## Calculus Tutorial

*Implicit Differentiation Application: Sphere to Surface Area*

#### Intro

Implicit differentiation is one of the most commonly used techniques in calculus, especially in word problems. It takes advantage of the chain rule that states:

df/dx = df/dy * dy/dx

Or the fact that the derivative of one side is the derivative of the other.

Simple example:

derivative of x + y = 3 is:

(x + y)’ = (3)’

x’ + y’ = (3)’

1 + y’ = 0

y’ = -1

You wouldn’t use implicit differentiation for this question, but it comes in useful for many word problems:

#### Sample Problem

Remember that the formula for the surface area and volume of a sphere:

If a snowball rolling down a hill is increasing in **volume** at a constant rate of 5 cm^3/sec. what is the rate of change of the **surface area** when the radius is 10 cm.

#### Solution

Step 1: we differentiate the **surface area** to find the rate of change:

SA = 4πr^2 find the derivative

SA’ = 4π * 2r * r’

SA’ = 8π(10) * r’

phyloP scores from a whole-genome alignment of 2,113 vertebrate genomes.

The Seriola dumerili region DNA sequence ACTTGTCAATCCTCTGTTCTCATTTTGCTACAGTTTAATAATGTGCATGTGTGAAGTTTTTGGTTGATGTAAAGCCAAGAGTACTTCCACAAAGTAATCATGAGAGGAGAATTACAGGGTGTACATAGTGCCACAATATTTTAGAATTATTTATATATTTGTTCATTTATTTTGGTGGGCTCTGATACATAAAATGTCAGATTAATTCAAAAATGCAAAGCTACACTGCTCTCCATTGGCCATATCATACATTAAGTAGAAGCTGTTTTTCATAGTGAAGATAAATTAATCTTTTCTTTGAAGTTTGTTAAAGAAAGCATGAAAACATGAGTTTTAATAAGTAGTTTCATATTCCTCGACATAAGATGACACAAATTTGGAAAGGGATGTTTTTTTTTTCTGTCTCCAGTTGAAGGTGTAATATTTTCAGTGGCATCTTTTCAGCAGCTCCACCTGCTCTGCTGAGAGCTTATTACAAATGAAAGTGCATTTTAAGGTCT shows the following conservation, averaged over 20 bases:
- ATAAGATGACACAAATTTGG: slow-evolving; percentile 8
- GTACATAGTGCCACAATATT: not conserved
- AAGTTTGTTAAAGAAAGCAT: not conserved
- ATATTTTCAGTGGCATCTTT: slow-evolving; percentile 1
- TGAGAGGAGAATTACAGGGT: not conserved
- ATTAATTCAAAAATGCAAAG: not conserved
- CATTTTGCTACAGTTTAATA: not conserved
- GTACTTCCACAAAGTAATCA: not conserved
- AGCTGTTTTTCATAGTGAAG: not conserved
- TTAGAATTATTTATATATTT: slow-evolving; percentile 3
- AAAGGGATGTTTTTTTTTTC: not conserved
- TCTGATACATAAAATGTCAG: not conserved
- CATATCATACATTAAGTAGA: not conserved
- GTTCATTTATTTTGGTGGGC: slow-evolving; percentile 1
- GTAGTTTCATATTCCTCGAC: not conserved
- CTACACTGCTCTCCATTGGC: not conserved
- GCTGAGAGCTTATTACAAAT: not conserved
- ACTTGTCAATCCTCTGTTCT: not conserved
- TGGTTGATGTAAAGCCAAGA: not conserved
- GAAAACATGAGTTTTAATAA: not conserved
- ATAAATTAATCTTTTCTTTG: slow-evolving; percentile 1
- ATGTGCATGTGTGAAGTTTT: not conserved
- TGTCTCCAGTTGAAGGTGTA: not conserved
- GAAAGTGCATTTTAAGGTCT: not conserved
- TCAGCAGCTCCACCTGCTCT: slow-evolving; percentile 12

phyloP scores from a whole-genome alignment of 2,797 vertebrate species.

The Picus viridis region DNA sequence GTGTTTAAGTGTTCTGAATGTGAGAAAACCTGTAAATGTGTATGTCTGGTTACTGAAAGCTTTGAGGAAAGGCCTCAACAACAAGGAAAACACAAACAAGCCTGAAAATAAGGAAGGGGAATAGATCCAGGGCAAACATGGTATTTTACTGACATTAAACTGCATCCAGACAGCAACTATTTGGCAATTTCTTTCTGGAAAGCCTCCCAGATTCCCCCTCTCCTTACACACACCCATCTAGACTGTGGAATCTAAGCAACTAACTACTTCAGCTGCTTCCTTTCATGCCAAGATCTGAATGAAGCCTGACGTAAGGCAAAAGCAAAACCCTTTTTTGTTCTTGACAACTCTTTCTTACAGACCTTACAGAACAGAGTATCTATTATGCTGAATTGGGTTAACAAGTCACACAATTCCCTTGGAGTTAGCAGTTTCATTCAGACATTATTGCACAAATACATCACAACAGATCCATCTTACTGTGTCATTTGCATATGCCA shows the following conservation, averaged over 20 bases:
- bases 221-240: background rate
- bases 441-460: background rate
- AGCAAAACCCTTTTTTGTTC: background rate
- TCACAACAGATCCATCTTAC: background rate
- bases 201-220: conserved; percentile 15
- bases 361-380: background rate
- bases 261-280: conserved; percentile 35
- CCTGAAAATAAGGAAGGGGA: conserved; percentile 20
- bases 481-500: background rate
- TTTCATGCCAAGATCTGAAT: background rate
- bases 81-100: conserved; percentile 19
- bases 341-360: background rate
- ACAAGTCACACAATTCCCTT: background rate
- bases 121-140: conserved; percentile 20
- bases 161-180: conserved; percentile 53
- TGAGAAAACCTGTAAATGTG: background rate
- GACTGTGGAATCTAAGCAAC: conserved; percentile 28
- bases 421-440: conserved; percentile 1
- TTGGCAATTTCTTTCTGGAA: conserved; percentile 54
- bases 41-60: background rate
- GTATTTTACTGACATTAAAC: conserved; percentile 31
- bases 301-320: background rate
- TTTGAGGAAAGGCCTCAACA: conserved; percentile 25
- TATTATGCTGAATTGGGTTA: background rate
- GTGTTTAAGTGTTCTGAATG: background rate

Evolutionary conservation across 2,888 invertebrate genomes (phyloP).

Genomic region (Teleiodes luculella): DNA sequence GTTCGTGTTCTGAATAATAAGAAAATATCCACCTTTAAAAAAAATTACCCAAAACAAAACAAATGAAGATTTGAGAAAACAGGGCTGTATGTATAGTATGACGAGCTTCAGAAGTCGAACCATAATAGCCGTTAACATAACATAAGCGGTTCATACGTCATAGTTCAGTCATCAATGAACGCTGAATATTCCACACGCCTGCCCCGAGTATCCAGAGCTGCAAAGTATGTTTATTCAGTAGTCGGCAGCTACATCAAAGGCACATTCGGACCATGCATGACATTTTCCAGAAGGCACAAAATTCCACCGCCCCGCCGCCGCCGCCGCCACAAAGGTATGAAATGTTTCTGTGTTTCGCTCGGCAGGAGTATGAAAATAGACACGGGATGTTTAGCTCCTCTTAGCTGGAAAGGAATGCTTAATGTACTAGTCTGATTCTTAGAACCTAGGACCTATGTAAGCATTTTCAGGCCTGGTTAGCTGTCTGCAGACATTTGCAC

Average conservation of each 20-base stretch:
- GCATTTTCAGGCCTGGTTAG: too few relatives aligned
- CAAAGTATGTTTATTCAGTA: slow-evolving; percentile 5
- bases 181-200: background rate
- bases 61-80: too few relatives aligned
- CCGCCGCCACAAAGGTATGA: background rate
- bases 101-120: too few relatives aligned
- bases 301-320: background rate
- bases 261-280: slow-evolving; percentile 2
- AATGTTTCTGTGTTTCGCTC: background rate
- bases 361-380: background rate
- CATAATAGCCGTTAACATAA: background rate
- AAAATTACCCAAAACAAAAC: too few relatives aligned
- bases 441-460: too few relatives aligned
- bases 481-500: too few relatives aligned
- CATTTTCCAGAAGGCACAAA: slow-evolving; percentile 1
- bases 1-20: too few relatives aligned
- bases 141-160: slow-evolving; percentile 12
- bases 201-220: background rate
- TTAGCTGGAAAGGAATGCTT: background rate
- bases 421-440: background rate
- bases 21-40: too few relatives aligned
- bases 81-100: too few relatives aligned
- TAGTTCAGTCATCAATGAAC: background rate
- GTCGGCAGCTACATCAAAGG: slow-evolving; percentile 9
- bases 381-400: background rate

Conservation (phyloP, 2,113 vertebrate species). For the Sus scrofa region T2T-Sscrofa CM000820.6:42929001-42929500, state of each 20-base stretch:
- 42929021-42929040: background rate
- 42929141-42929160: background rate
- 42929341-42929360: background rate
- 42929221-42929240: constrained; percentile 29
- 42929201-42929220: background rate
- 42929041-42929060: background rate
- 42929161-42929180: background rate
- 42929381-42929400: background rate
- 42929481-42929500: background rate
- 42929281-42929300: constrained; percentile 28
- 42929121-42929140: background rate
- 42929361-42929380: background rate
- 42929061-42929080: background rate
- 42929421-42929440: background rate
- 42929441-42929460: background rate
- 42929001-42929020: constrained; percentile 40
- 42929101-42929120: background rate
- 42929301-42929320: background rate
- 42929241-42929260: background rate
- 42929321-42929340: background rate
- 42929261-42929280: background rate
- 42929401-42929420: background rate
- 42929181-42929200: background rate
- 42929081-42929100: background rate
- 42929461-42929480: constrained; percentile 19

SA’ = 80π * r’

Notice that we have to use the chain rule for r because we aren’t calculating rate of change as a function of radius(r), but according to time(t). SA’ = dSA/dt and r’ = dr/dt

Step 2: We don’t know what r’ is, but we do have V’. So using implicit differentiation, we can find some values. Let’s try differentiating the **volume**

V = 4π/3 * r^3 find the derivative

V’ = 4π/3 * 3r^2 * r’

V’ = 4π(10)^2 * r’

V’ = 400π * r’

We now have a term for r’, with a value that we know because V’ = 5.

5 = 400π * r’ solve

5/(400π) = r’

r’ = 1/(80π)

Step 3: Plug in the value

SA’ = 80π * r’

SA’ = 80π * (1/(80π))

SA’ = 1 cm^2/sec

Therefore, the surface area grows at a rate of 1 cm^2/sec when the radius is 10 cm.

BONUS: Let’s find the general formula for questions of this type:

SA’ = 4π * 2r * r’ (see Step 1)

V’ = 4π * r^2 * r’ (see Step 2)

r’ = V’/(4πr^2) (see Step 2; also note that 4πr^2 is equal to surface area)

put together:

SA’ = 4π * 2r * V’/(4πr^2) or simply

**SA’ = 2V’/r**

# About The Author

University Student; Biomedical Sciences |

Outstanding Math, Chemistry, and Physics student (high 90's). Solid understanding of the foundations of concepts taught in the Alberta high school curriculum, along with its applications. General experience tutoring peers. Experienced in leading and coordinating high school students. Mentor of h... |

## Leave a Comment